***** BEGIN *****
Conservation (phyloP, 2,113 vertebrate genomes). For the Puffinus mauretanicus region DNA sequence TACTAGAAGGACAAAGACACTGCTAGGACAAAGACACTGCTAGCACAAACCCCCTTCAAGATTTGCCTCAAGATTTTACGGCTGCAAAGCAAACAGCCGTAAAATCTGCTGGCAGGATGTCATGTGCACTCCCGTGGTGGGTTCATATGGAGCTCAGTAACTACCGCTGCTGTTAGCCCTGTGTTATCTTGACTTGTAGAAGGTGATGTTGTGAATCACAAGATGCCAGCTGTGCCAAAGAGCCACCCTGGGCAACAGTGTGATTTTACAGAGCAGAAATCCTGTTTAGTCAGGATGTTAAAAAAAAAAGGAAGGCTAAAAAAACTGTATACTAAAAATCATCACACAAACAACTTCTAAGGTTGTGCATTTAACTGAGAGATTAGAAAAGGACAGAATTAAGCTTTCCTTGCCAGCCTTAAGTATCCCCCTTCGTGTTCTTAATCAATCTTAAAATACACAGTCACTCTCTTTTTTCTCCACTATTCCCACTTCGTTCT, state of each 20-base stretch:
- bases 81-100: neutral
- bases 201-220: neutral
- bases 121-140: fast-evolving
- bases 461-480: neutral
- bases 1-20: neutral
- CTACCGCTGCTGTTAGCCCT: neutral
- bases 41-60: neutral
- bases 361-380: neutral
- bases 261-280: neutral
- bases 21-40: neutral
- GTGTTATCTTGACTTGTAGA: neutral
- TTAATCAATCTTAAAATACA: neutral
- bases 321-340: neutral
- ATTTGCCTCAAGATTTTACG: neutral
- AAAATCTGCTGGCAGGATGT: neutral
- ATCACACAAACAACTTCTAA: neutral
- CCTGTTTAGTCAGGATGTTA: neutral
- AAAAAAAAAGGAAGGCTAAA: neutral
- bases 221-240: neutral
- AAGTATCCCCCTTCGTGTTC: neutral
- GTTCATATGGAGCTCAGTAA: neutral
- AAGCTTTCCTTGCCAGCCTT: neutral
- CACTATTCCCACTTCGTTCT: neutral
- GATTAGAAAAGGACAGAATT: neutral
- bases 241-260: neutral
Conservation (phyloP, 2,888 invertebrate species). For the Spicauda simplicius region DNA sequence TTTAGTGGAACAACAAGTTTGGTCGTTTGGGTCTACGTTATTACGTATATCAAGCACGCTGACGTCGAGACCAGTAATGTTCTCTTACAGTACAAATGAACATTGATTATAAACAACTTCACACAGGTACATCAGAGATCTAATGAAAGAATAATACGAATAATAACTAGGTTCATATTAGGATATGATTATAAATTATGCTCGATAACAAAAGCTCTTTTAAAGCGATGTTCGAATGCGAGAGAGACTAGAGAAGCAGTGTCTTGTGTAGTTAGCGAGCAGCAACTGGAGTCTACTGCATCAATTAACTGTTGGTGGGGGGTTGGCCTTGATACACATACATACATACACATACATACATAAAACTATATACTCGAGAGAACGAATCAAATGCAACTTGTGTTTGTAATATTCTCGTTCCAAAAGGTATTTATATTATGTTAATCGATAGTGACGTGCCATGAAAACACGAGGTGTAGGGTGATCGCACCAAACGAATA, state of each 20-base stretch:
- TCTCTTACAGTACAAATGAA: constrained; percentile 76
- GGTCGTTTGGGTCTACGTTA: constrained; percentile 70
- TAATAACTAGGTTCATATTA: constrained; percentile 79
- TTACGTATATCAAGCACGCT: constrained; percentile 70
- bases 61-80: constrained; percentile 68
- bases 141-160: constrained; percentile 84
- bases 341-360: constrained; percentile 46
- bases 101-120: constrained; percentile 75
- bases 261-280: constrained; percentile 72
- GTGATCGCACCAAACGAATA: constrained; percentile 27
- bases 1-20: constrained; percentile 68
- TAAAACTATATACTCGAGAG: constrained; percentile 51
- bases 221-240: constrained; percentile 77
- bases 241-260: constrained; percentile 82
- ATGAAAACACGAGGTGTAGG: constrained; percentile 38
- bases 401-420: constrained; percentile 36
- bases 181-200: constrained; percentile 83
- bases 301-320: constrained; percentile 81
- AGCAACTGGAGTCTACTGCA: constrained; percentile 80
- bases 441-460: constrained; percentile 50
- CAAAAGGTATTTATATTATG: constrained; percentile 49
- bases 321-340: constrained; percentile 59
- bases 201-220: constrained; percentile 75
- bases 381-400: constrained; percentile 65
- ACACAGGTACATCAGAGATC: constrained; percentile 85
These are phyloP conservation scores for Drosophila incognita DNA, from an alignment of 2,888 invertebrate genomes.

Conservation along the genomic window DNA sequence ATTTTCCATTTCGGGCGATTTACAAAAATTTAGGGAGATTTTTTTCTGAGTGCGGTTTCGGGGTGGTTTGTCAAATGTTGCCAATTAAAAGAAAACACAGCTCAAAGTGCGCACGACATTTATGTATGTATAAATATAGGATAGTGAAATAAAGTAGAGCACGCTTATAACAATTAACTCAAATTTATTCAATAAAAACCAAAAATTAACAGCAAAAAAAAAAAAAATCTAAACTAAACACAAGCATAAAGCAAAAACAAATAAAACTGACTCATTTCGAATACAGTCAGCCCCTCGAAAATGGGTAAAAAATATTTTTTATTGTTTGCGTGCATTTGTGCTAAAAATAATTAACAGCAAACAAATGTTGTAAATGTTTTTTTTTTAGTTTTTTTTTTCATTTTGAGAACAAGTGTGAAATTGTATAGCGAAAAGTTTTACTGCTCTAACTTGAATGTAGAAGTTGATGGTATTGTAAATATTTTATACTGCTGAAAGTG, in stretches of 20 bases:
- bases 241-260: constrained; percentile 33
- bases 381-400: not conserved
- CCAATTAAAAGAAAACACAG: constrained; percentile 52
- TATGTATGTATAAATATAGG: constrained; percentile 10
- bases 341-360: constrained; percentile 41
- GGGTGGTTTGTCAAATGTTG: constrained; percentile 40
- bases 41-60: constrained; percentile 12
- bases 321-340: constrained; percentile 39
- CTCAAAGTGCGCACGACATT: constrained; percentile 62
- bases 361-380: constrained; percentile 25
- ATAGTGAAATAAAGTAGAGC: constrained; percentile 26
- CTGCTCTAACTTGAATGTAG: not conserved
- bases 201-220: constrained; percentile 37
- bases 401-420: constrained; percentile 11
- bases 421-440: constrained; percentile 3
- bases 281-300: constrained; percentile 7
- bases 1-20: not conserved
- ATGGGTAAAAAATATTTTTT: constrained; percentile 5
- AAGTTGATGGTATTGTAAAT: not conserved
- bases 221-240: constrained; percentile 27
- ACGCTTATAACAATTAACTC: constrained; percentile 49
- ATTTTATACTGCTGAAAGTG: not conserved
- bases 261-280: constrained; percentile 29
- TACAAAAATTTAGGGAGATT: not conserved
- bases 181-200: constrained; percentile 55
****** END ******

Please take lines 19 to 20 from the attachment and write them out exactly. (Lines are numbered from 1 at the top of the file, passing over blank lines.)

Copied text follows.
- AAAAAAAAAGGAAGGCTAAA: neutral
- bases 221-240: neutral